Obesity Surgery

, Volume 23, Issue 3, pp 384–390 | Cite as

Secondary Hyperparathyroidism, Vitamin D Sufficiency, and Serum Calcium 5 Years After Gastric Bypass and Duodenal Switch

  • Stephen HewittEmail author
  • Torgeir T. Søvik
  • Erlend T. Aasheim
  • Jon Kristinsson
  • Jørgen Jahnsen
  • Grethe S. Birketvedt
  • Thomas Bøhmer
  • Erik F. Eriksen
  • Tom Mala
Clinical Research



The prevalence of secondary hyperparathyroidism (SHPT) is high after bariatric surgery. Vitamin D is supplied to counteract SHPT and bone disease, and we studied vitamin D associations with SHPT.


We measured serum levels of 25-OH vitamin D and parathyroid hormone (PTH) 5 years after gastric bypass and duodenal switch. One hundred twenty-five patients were included, of whom 114 (91 %) had undergone gastric bypass and 11 (9 %) had undergone duodenal switch. SHPT was defined as PTH > 7.0 pmol/l in the absence of hypercalcemia. 25-OH vitamin D levels were divided into three categories: <50, 50–74, and ≥75 nmol/l. Serum ionized calcium, magnesium, phosphate, and creatinine were divided into tertiles.


Mean age ± SD was 44 ± 9 years at 5 years follow-up. Ninety out of 125 (72 %) patients were women. SHPT was present in 45 out of 114 (40 %) gastric bypass patients and in 11 out of 11 (100 %) duodenal switch patients. The prevalence was high in all vitamin D categories studied. An inverse association between ionized calcium and PTH was found. For the gastric bypass patients, the odds ratio for SHPT in the upper two tertiles of ionized calcium was 0.35; 95 % CI, 0.15–0.79; p = 0.011, compared with the lowest tertile. Supplements of vitamin D and calcium were not associated with a lower prevalence of SHPT at 5 years follow-up.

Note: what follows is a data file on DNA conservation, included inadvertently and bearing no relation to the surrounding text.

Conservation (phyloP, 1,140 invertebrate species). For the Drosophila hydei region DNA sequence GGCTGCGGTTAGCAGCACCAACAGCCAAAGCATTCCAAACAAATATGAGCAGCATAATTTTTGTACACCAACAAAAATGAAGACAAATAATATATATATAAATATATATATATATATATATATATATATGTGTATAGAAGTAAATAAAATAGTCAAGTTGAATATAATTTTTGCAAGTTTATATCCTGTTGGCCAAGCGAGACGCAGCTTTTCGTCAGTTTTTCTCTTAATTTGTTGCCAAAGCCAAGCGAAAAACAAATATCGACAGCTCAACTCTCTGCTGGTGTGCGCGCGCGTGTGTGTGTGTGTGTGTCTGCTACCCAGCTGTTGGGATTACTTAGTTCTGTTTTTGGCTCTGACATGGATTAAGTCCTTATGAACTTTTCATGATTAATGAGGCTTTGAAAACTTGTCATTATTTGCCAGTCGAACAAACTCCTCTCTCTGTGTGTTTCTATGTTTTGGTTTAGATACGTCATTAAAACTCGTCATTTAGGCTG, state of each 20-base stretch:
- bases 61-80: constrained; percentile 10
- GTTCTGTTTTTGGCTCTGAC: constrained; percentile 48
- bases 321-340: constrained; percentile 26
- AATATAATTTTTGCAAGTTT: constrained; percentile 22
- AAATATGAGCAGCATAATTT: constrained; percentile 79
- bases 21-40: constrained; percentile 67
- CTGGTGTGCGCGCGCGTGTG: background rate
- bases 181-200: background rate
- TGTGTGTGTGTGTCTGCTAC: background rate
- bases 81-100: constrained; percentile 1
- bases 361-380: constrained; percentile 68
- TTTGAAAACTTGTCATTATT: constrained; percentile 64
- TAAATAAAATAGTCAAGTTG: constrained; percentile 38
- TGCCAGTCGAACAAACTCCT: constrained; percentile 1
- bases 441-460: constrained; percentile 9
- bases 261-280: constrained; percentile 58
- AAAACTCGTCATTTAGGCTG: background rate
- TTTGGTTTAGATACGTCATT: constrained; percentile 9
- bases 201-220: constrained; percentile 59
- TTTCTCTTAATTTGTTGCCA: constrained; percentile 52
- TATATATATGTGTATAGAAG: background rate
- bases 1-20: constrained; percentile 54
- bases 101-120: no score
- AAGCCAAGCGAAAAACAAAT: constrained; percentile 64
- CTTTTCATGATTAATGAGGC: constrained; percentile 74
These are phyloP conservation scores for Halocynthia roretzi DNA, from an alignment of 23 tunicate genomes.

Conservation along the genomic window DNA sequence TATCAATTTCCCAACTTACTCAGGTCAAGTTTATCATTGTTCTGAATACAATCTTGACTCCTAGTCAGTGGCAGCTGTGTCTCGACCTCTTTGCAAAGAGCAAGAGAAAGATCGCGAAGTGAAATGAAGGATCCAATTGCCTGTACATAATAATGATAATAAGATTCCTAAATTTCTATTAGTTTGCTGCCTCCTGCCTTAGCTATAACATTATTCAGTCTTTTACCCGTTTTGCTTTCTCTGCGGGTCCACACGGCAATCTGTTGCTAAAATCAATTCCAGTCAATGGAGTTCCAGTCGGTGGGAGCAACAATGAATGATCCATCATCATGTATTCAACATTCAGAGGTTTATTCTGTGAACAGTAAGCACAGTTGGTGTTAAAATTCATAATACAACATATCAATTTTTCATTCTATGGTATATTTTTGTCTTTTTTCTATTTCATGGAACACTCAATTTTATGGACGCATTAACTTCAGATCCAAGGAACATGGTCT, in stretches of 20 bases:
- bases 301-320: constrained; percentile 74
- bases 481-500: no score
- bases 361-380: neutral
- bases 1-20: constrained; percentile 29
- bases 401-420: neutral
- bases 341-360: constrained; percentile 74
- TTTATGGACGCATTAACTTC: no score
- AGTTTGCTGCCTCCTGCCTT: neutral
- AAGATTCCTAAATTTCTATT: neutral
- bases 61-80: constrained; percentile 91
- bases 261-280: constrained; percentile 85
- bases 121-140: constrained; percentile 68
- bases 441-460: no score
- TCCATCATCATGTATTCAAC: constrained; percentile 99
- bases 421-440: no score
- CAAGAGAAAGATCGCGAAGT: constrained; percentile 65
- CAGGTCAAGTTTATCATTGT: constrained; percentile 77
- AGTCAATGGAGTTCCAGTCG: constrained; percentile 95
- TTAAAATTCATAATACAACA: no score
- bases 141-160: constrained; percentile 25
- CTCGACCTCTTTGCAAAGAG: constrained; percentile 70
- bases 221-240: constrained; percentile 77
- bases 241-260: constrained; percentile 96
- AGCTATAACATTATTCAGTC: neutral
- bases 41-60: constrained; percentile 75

The prevalence of SHPT was high 5 years after gastric bypass and duodenal switch. SHPT was inversely associated with serum ionized calcium, but not with vitamin D. The supplementation used was insufficient to compensate for the impaired calcium absorption after surgery.


Secondary hyperparathyroidism Parathyroid hormone Vitamin D Calcium Hypocalcemia Bariatric surgery Gastric bypass Duodenal switch 



We are especially thankful to the whole multidisciplinary team at the Department of Morbid Obesity and Bariatric Surgery, Oslo University Hospital Aker for their participation and follow-up before and after surgery. We are also thankful to Peter Abusdal Torjesen and Solve Tjora at the Hormone Laboratory and the Central Laboratory, respectively, for reviewing the section with the methodological aspects of the serum analyses.

Conflict of Interest

Torgeir T Søvik received travel support from Johnson & Johnson. Jon Kristinsson received travel support from Covidien and Johnson & Johnson. Thomas Bøhmer received royalties from Nycomed Pharma. Erik Fink Eriksen has received travel support and speaker fees from Lilly, Novartis, Amgen, and IDS. Tom Mala has received speaker fees from Johnson & Johnson and travel support from Covedien. Stephen Hewitt, Erlend T Aasheim, Jørgen Jahnsen, and Grethe S Birketvedt did not report any form of conflicts of interest.


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Copyright information

© Springer Science + Business Media, LLC 2012

Authors and Affiliations

  • Stephen Hewitt
    • 1
    Email author
  • Torgeir T. Søvik
    • 2
    • 3
  • Erlend T. Aasheim
    • 4
  • Jon Kristinsson
    • 1
    • 2
  • Jørgen Jahnsen
    • 5
  • Grethe S. Birketvedt
    • 1
  • Thomas Bøhmer
    • 4
  • Erik F. Eriksen
    • 3
    • 4
  • Tom Mala
    • 1
    • 2
  1. 1.Department of Morbid Obesity and Bariatric Surgery, Department of MedicineOslo University Hospital AkerOsloNorway
  2. 2.Department of Gastrointestinal Surgery, Department of SurgeryOslo University Hospital AkerOsloNorway
  3. 3.Faculty of MedicineUniversity of OsloOsloNorway
  4. 4.Department of Endocrinology, Department of MedicineOslo University Hospital AkerOsloNorway
  5. 5.Department of Gastroenterology, Department of MedicineOslo University Hospital AkerOsloNorway

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